// src/components/App.js
import BaseButton from './BaseButton.js';

export default {
  name: 'App',
  data() {
    return {
      count: 0,
    };
  },
  render() {
    return Vue.h('div', [
      `Count: ${this.count}`,
      Vue.h(BaseButton, {
        onClick: () => { this.count += 1 },
      }, () => '+1'),
    ]);
  },
};

The most straightforward way is to use the render() function directly without any abstractions for convenience. But being used to abstractions like the <template> syntax in Single File Components or JSX, this is not the most appealing way of writing Vue components that we don’t need to compile.

// src/components/App.js
import BaseButton from './BaseButton.js';

export default {
  name: 'App',
  components: {
    BaseButton,
  },
  data() {
    return {
      count: 0,
    };
  },
  template: `
    <div>
      Count: {{ count }}
      <BaseButton @click="count += 1">
        +1
      </BaseButton>
    </div>
  `,
};

What we see above looks a lot more familiar: instead of raw JavaScript, we can use the template option returning a plain HTMLish string (the same as we would write in the <template> section of an SFC). But not only is this slower than our first approach, but it also requires the Vue Runtime build, which is significantly larger, and we don’t get syntax highlighting.

Using Vue with htm

My recommended way for building Vue applications that don’t require a build step is to use htm. Let’s make some modifications to our app to use htm.

     <title>Hello World!</title>
-    <!-- This is a development version of Vue.js! -->
-    <script src="https://unpkg.com/vue@3.0.4"></script>
     <script src="/main.js" type="module"></script>
     <!--
       To prevent waterfall-loading, we preload
       all the JS Module files of our application.
     -->
     <link rel="modulepreload" href="/components/App.js">
     <link rel="modulepreload" href="/components/BaseButton.js">
+    <link rel="modulepreload" href="https://unpkg.com/vue@3.0.4/dist/vue.runtime.esm-browser.js">
+    <link rel="modulepreload" href="https://unpkg.com/htm@3.0.4/dist/htm.module.js?module">
+    <link rel="modulepreload" href="/utils/html.js">
   </head>
// src/utils/html.js
import { h } from 'https://unpkg.com/vue@3.0.4/dist/vue.runtime.esm-browser.js';
import htm from 'https://unpkg.com/htm@3.0.4/dist/htm.module.js?module';

export default htm.bind(h);
// src/components/App.js
import html from '../utils/html.js';

import BaseButton from './BaseButton.js';

export default {
  name: 'App',
  data() {
    return {
      count: 0,
    };
  },
  render() {
    return html`
      <div>
        Count: ${this.count}
        <${BaseButton} onClick=${() => { this.count += 1 }}>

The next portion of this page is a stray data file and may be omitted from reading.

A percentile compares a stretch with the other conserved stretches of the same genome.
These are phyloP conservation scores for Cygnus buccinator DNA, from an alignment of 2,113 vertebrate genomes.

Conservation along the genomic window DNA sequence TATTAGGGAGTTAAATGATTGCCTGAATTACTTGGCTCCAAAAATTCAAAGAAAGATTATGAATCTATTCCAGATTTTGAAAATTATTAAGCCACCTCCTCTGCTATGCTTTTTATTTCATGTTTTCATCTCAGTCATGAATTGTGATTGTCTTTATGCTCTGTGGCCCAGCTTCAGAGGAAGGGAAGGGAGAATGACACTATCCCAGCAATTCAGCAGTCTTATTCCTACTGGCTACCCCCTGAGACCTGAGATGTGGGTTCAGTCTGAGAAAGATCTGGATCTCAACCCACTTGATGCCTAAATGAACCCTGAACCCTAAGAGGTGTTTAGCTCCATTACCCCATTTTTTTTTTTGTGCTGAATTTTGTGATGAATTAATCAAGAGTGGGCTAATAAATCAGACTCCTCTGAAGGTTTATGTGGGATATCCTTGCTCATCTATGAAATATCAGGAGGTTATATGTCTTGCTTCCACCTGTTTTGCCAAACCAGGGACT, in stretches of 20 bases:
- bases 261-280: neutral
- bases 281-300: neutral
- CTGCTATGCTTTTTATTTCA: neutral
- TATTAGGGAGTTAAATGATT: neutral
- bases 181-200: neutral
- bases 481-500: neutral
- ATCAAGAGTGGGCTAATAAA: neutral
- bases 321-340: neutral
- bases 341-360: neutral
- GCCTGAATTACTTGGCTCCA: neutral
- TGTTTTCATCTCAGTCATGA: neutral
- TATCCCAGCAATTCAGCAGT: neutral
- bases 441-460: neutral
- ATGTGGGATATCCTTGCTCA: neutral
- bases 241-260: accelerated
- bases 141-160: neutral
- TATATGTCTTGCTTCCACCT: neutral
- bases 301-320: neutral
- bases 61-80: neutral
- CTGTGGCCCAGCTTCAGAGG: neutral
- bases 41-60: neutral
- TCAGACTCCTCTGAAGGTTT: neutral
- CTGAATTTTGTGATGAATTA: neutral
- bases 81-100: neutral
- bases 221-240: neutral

+1
        <//>
      </div>
    `;
  },
};

If you already know JSX, you’ll find the syntax very familiar. It’s easy to write and read. Thanks to the lit-html Visual Studio Code plugin, we even get syntax highlighting.


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Runtime Bundling with esbuild

In the main index.html file, we have declared a couple of preload <link> Resource Hints to prevent waterfall-loading of JavaScript resources. This might be good enough for very simple applications. Still, this quickly becomes a maintenance nightmare because every time we add or remove a new module file or change the name of a file, we also must update the Resource Hints accordingly. If we forget to do this, we might not notice it for a long time.

A potential solution for this is Runtime Bundling. Using Runtime Bundling we can get all of the benefits of using a bundler but circumvent some of the downsides involved in having a build step. If you’re interested in this concept, you can read my article about Runtime Bundling.

webpack Alternatives: Rollup and Vite

If your main concern about webpack is its complicated configuration and sluggishness, you might consider choosing a different build tool instead of entirely ditching the build step.

Vite is a very great alternative in the Vue.js ecosystem. It almost feels like there is no build step at all. Furthermore, you get incredible fast Hot Module Reloading, which you can only get with sophisticated tooling. Vite uses esbuild and Rollup under the hood.

Keep in mind, though, that those tools are very new. If you need a solution for a particular problem, chances are somebody already solved it with webpack.

Wrapping It Up

If you build a simple Vue.js application with a couple of modules, there is almost no reason for relying on a complicated build toolchain. Thanks to JavaScript modules and the excellent htm package, it is nearly the same development experience as working with Vue Single File Components.

The best way to build large-scale Vue applications today, without relying on webpack, probably is Vite, which uses Rollup behind the scenes.

Where I see the most potential for the future is with Runtime Bundling. Why not let the server do the optimizations for production? This approach reminds me of my PHP days: create a PHP file, FTP it to your server, and let the server do runtime optimizations.


Do you want to learn how to build advanced Vue.js applications?

Register for the Newsletter of my upcoming book: Advanced Vue.js Application Architecture.